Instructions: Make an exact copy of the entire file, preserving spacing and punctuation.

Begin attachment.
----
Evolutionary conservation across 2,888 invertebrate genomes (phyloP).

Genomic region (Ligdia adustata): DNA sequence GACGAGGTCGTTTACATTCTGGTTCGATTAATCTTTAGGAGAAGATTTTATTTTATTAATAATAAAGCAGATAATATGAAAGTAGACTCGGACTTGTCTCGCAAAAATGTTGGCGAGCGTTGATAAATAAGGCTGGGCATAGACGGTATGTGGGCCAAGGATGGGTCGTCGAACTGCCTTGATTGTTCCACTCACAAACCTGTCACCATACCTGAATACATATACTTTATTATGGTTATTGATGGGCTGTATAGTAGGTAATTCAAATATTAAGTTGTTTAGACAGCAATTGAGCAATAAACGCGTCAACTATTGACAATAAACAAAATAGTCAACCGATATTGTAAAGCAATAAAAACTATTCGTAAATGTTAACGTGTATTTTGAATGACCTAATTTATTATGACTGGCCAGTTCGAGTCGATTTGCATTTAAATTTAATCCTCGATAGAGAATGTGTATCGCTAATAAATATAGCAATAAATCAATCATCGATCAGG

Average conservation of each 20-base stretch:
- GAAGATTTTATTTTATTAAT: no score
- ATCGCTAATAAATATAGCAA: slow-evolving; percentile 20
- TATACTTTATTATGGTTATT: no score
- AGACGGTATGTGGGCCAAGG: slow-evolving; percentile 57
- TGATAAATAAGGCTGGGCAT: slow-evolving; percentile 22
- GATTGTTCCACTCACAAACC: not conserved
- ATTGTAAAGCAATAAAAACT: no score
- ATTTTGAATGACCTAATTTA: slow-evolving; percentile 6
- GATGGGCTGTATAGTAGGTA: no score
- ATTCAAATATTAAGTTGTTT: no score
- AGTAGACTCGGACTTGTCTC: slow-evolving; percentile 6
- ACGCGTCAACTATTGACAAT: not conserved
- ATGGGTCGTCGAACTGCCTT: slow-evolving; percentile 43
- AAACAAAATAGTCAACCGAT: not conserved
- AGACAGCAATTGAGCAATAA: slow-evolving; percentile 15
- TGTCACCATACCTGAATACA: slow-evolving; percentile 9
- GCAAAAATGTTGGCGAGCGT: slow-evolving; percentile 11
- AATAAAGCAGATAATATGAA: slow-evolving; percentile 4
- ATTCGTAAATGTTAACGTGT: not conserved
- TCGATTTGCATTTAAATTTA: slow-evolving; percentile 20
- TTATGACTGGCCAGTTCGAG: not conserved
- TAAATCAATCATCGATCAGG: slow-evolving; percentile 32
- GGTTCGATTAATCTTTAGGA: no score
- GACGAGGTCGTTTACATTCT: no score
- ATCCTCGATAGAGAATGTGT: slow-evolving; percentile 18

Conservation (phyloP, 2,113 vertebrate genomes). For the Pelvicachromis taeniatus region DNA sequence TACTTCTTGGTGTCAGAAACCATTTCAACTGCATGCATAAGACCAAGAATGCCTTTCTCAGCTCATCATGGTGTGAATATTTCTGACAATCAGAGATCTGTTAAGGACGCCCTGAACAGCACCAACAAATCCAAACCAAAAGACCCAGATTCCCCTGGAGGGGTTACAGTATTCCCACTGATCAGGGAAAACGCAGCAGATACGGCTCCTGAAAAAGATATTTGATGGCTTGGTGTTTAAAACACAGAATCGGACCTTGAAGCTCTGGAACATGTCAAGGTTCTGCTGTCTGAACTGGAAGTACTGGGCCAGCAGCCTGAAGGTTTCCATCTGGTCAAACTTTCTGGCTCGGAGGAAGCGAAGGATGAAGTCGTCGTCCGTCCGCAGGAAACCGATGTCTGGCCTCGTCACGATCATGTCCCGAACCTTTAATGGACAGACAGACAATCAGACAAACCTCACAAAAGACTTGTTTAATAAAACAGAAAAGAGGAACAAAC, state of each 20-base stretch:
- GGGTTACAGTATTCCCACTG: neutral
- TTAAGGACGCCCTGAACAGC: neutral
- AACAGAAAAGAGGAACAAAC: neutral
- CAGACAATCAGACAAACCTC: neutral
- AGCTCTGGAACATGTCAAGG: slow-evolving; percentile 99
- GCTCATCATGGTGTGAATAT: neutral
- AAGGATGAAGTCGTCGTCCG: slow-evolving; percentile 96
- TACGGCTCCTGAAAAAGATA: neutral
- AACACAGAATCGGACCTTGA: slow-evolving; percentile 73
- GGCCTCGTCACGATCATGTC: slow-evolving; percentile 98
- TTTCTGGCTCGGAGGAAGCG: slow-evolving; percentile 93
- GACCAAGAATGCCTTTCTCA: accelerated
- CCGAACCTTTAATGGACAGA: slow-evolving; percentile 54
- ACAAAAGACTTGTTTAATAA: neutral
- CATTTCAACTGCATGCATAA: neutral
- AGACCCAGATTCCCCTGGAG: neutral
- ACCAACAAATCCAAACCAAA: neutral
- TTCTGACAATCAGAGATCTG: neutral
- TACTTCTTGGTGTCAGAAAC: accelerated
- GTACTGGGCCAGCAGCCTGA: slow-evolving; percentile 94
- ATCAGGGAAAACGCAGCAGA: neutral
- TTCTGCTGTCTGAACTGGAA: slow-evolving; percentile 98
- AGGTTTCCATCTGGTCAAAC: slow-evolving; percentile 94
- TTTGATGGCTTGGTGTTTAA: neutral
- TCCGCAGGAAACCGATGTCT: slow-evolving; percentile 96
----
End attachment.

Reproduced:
Evolutionary conservation across 2,888 invertebrate genomes (phyloP).

Genomic region (Ligdia adustata): DNA sequence GACGAGGTCGTTTACATTCTGGTTCGATTAATCTTTAGGAGAAGATTTTATTTTATTAATAATAAAGCAGATAATATGAAAGTAGACTCGGACTTGTCTCGCAAAAATGTTGGCGAGCGTTGATAAATAAGGCTGGGCATAGACGGTATGTGGGCCAAGGATGGGTCGTCGAACTGCCTTGATTGTTCCACTCACAAACCTGTCACCATACCTGAATACATATACTTTATTATGGTTATTGATGGGCTGTATAGTAGGTAATTCAAATATTAAGTTGTTTAGACAGCAATTGAGCAATAAACGCGTCAACTATTGACAATAAACAAAATAGTCAACCGATATTGTAAAGCAATAAAAACTATTCGTAAATGTTAACGTGTATTTTGAATGACCTAATTTATTATGACTGGCCAGTTCGAGTCGATTTGCATTTAAATTTAATCCTCGATAGAGAATGTGTATCGCTAATAAATATAGCAATAAATCAATCATCGATCAGG

Average conservation of each 20-base stretch:
- GAAGATTTTATTTTATTAAT: no score
- ATCGCTAATAAATATAGCAA: slow-evolving; percentile 20
- TATACTTTATTATGGTTATT: no score
- AGACGGTATGTGGGCCAAGG: slow-evolving; percentile 57
- TGATAAATAAGGCTGGGCAT: slow-evolving; percentile 22
- GATTGTTCCACTCACAAACC: not conserved
- ATTGTAAAGCAATAAAAACT: no score
- ATTTTGAATGACCTAATTTA: slow-evolving; percentile 6
- GATGGGCTGTATAGTAGGTA: no score
- ATTCAAATATTAAGTTGTTT: no score
- AGTAGACTCGGACTTGTCTC: slow-evolving; percentile 6
- ACGCGTCAACTATTGACAAT: not conserved
- ATGGGTCGTCGAACTGCCTT: slow-evolving; percentile 43
- AAACAAAATAGTCAACCGAT: not conserved
- AGACAGCAATTGAGCAATAA: slow-evolving; percentile 15
- TGTCACCATACCTGAATACA: slow-evolving; percentile 9
- GCAAAAATGTTGGCGAGCGT: slow-evolving; percentile 11
- AATAAAGCAGATAATATGAA: slow-evolving; percentile 4
- ATTCGTAAATGTTAACGTGT: not conserved
- TCGATTTGCATTTAAATTTA: slow-evolving; percentile 20
- TTATGACTGGCCAGTTCGAG: not conserved
- TAAATCAATCATCGATCAGG: slow-evolving; percentile 32
- GGTTCGATTAATCTTTAGGA: no score
- GACGAGGTCGTTTACATTCT: no score
- ATCCTCGATAGAGAATGTGT: slow-evolving; percentile 18

Conservation (phyloP, 2,113 vertebrate genomes). For the Pelvicachromis taeniatus region DNA sequence TACTTCTTGGTGTCAGAAACCATTTCAACTGCATGCATAAGACCAAGAATGCCTTTCTCAGCTCATCATGGTGTGAATATTTCTGACAATCAGAGATCTGTTAAGGACGCCCTGAACAGCACCAACAAATCCAAACCAAAAGACCCAGATTCCCCTGGAGGGGTTACAGTATTCCCACTGATCAGGGAAAACGCAGCAGATACGGCTCCTGAAAAAGATATTTGATGGCTTGGTGTTTAAAACACAGAATCGGACCTTGAAGCTCTGGAACATGTCAAGGTTCTGCTGTCTGAACTGGAAGTACTGGGCCAGCAGCCTGAAGGTTTCCATCTGGTCAAACTTTCTGGCTCGGAGGAAGCGAAGGATGAAGTCGTCGTCCGTCCGCAGGAAACCGATGTCTGGCCTCGTCACGATCATGTCCCGAACCTTTAATGGACAGACAGACAATCAGACAAACCTCACAAAAGACTTGTTTAATAAAACAGAAAAGAGGAACAAAC, state of each 20-base stretch:
- GGGTTACAGTATTCCCACTG: neutral
- TTAAGGACGCCCTGAACAGC: neutral
- AACAGAAAAGAGGAACAAAC: neutral
- CAGACAATCAGACAAACCTC: neutral
- AGCTCTGGAACATGTCAAGG: slow-evolving; percentile 99
- GCTCATCATGGTGTGAATAT: neutral
- AAGGATGAAGTCGTCGTCCG: slow-evolving; percentile 96
- TACGGCTCCTGAAAAAGATA: neutral
- AACACAGAATCGGACCTTGA: slow-evolving; percentile 73
- GGCCTCGTCACGATCATGTC: slow-evolving; percentile 98
- TTTCTGGCTCGGAGGAAGCG: slow-evolving; percentile 93
- GACCAAGAATGCCTTTCTCA: accelerated
- CCGAACCTTTAATGGACAGA: slow-evolving; percentile 54
- ACAAAAGACTTGTTTAATAA: neutral
- CATTTCAACTGCATGCATAA: neutral
- AGACCCAGATTCCCCTGGAG: neutral
- ACCAACAAATCCAAACCAAA: neutral
- TTCTGACAATCAGAGATCTG: neutral
- TACTTCTTGGTGTCAGAAAC: accelerated
- GTACTGGGCCAGCAGCCTGA: slow-evolving; percentile 94
- ATCAGGGAAAACGCAGCAGA: neutral
- TTCTGCTGTCTGAACTGGAA: slow-evolving; percentile 98
- AGGTTTCCATCTGGTCAAAC: slow-evolving; percentile 94
- TTTGATGGCTTGGTGTTTAA: neutral
- TCCGCAGGAAACCGATGTCT: slow-evolving; percentile 96